Skip to main content
The Official Site of the Boston Bruins

Bruins News

Practice Notebook: Bruins Building on the Positives as they Prep for 2 vs. Penguins

by Jess Isner / Boston Bruins

WILMINGTON — The Bruins may have dropped a point to Edmonton on Monday night at TD Garden, but by no means was Head Coach Claude Julien disappointed in their effort.

Sometimes, he said, games like that — games where your team controls possession, gets tons of chances, seizes the momentum late but still falls in the end — happen. It is that simple.

“You can’t ask players for much more in those kind of games,” Julien said following Tuesday’s practice at Ristuccia Arena. “We had lots of chances; they didn’t get many, but they scored, and it’s just some of those games that happens once in a while, where you’ve got a good goaltender at one end, and every little break they got, they made the most of it.

“So we’ve just got to kind of move on here and focus on the next game because not disappointed with our effort last night.”

Boston certainly didn’t make life easy for Oilers netminder Cam Talbot, starting for the first time since Nov. 27. The Bruins fired 49 shots on net in three periods plus 34 seconds of overtime, and he thwarted all but two of them.

There were still plenty of positives for the Bruins to derive from Monday’s effort. For one thing, there was just that — the effort — which was certainly not lacking. The B’s admitted they could have done a better job getting to loose pucks in front of the net, but other than that, they created plenty of opportunities for themselves consistently over the course of 60 minutes.

“I think last night, we didn’t get the rebounds or the loose pucks, and a lot of shots from the outside there a few times, too,” said forward Patrice Bergeron. “So we got a lot of good looks, but I think it’s about bearing down when we do have chances.

“I think tomorrow’s [game] is the same recipe — if we have as many shots, hopefully, we can finish a lot more.”

Just as they did two weeks ago when they faced Edmonton for the first time this season, the Bruins once again pulled out their now-trademark resilience. They fought and fought, they didn’t get discouraged and they finally struck for the game-tying goal with less than five minutes remaining in regulation.

The equalizer came off the stick of Brad Marchand, on his ninth shot of the game.

“Obviously, we’ve came back in a few games here as of late, and I don’t think that was happening at the start of the year,” said forward Brett Connolly. “We were having those good starts, but we weren’t playing a full 60, and now it’s kind of changed a little bit. But I think for the most part, we played a pretty solid game last game. Just a couple goals against early hurts, but for the most part, we played a pretty good game.”

Those two first-period goals were ultimately what sunk the Bruins. They put themselves in a 2-0 hole by the 14th minute of play, and they spent the rest of the game fighting to get those two goals back.

Eventually, they succeeded. But it took a lot out of them.

“It’s hard to fight back like that, especially against a hot goalie,” said forward Matt Beleskey. “But I think if we play the same way we played in the second and third of that game, I think we’ll be doing pretty well.”

The Bruins refused to succumb to any frustration down the stretch on Monday night. They kept firing away, even as the clock ticked down. They were calm, and they were confident that as long as they kept doing the same things — as long as they kept being relentless — they would be rewarded.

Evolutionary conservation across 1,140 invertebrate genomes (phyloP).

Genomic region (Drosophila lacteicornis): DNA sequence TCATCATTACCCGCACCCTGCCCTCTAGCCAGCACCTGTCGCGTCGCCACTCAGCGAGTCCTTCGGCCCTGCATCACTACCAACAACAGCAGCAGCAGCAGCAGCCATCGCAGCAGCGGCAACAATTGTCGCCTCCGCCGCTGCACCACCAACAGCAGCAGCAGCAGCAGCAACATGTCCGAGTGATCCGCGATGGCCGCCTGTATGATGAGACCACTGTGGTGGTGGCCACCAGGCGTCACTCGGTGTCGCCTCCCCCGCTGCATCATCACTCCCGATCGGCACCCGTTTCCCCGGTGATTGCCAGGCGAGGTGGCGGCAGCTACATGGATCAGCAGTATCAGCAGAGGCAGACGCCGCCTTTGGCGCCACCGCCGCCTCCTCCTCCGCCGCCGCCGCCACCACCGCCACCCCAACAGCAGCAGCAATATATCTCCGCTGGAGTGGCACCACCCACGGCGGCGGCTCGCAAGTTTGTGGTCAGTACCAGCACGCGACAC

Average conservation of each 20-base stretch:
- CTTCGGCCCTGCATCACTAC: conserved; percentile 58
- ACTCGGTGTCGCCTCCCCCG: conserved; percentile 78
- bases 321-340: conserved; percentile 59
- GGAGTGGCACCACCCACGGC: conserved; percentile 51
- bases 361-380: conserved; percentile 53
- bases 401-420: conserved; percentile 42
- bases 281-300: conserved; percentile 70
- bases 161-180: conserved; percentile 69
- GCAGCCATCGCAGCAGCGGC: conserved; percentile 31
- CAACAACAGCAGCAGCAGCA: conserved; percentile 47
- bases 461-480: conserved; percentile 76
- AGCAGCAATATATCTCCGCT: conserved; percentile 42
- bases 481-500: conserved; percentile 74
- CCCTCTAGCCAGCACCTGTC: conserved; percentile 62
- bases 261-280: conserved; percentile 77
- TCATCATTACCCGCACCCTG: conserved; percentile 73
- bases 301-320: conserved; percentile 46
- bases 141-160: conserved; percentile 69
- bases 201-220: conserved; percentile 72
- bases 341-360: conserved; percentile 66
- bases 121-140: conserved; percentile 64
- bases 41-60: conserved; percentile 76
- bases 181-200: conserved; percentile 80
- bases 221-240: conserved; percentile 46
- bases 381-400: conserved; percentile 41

That is precisely the approach they know they must continue to take moving forward, particularly as the playoff race heats up later in the season.

“It just shows you if you keep shooting the puck, keep going to the net,” Beleskey said, “eventually, it’ll get in there.”

On to Pittsburgh

Until Friday, the Bruins’ sole focus will be on one team: the Pittsburgh Penguins.

Boston will face the Pens twice in the next three days, once at TD Garden and once at the Consol Energy Center.

It is second time this season the Bruins will embark on a home-and-home, having beaten Toronto twice in three days in November.

“I think this is the first year I’ve seen that, where you have a back-to-back against the same team, but it’s one of those where it’s huge points,” Bergeron said. “When you play the same team twice, especially a team like Pittsburgh that’s close to us [in the standings], you want to make sure you keep pushing them back, and playing two games in a row, it’s a big four points.”

The Bruins, with 36 points, are currently in position of the first wild card spot in the East, one point behind Ottawa and two behind Detroit. The Penguins, meanwhile, are lingering three points below Boston, in ninth place in the conference.

Both teams can make major progress with four points in this brief series. But it won’t be easy for the Bruins against an offense stacked with some of the most explosive players in the game.

“Obviously, they’re a big time, explosive offensive team, and that’s something where you’ve got to play a good, tight defensive game,” Beleskey said. “Don’t give them any space in the neutral zone and kind of be all over them.”

The Penguins are likely to have some extra motivation, too, as a result of the fact that they are playing under a new head coach as of Saturday. Following a slow start to the season, the Penguins fired Mike Johnston and replaced him with Mike Sullivan, who coached the Bruins from 2003-06 and has been at the helm of Pittsburgh’s AHL affiliate in Wilkes-Barre.